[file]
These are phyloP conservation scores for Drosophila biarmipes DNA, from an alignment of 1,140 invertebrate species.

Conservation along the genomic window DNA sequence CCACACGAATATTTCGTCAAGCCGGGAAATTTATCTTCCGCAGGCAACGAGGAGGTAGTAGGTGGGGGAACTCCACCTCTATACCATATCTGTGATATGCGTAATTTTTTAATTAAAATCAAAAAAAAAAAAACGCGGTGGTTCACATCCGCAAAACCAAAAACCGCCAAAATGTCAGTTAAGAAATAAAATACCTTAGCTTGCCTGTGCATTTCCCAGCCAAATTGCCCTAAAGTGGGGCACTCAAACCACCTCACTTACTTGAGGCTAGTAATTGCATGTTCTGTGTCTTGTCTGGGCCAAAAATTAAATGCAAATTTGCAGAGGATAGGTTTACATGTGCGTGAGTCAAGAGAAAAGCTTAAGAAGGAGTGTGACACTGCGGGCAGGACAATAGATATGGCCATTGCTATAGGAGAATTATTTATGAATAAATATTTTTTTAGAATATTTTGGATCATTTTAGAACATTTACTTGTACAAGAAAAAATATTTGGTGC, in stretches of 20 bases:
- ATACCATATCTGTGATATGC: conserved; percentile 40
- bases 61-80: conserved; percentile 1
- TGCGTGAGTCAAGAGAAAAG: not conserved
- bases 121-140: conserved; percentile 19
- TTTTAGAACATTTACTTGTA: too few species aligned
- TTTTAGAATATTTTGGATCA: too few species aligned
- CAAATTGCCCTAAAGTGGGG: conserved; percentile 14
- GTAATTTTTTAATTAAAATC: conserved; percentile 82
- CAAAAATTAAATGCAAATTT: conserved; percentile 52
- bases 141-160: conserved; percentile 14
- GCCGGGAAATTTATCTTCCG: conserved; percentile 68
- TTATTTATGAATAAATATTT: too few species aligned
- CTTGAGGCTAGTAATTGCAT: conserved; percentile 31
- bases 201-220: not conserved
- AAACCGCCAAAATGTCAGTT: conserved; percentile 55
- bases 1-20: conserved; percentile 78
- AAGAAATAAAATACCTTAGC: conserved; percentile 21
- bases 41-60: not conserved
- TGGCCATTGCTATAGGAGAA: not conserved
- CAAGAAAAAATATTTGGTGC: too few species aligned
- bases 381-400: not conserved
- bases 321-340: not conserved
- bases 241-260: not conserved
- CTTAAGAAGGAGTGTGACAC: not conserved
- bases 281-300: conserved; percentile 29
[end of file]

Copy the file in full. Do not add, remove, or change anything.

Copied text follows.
These are phyloP conservation scores for Drosophila biarmipes DNA, from an alignment of 1,140 invertebrate species.

Conservation along the genomic window DNA sequence CCACACGAATATTTCGTCAAGCCGGGAAATTTATCTTCCGCAGGCAACGAGGAGGTAGTAGGTGGGGGAACTCCACCTCTATACCATATCTGTGATATGCGTAATTTTTTAATTAAAATCAAAAAAAAAAAAACGCGGTGGTTCACATCCGCAAAACCAAAAACCGCCAAAATGTCAGTTAAGAAATAAAATACCTTAGCTTGCCTGTGCATTTCCCAGCCAAATTGCCCTAAAGTGGGGCACTCAAACCACCTCACTTACTTGAGGCTAGTAATTGCATGTTCTGTGTCTTGTCTGGGCCAAAAATTAAATGCAAATTTGCAGAGGATAGGTTTACATGTGCGTGAGTCAAGAGAAAAGCTTAAGAAGGAGTGTGACACTGCGGGCAGGACAATAGATATGGCCATTGCTATAGGAGAATTATTTATGAATAAATATTTTTTTAGAATATTTTGGATCATTTTAGAACATTTACTTGTACAAGAAAAAATATTTGGTGC, in stretches of 20 bases:
- ATACCATATCTGTGATATGC: conserved; percentile 40
- bases 61-80: conserved; percentile 1
- TGCGTGAGTCAAGAGAAAAG: not conserved
- bases 121-140: conserved; percentile 19
- TTTTAGAACATTTACTTGTA: too few species aligned
- TTTTAGAATATTTTGGATCA: too few species aligned
- CAAATTGCCCTAAAGTGGGG: conserved; percentile 14
- GTAATTTTTTAATTAAAATC: conserved; percentile 82
- CAAAAATTAAATGCAAATTT: conserved; percentile 52
- bases 141-160: conserved; percentile 14
- GCCGGGAAATTTATCTTCCG: conserved; percentile 68
- TTATTTATGAATAAATATTT: too few species aligned
- CTTGAGGCTAGTAATTGCAT: conserved; percentile 31
- bases 201-220: not conserved
- AAACCGCCAAAATGTCAGTT: conserved; percentile 55
- bases 1-20: conserved; percentile 78
- AAGAAATAAAATACCTTAGC: conserved; percentile 21
- bases 41-60: not conserved
- TGGCCATTGCTATAGGAGAA: not conserved
- CAAGAAAAAATATTTGGTGC: too few species aligned
- bases 381-400: not conserved
- bases 321-340: not conserved
- bases 241-260: not conserved
- CTTAAGAAGGAGTGTGACAC: not conserved
- bases 281-300: conserved; percentile 29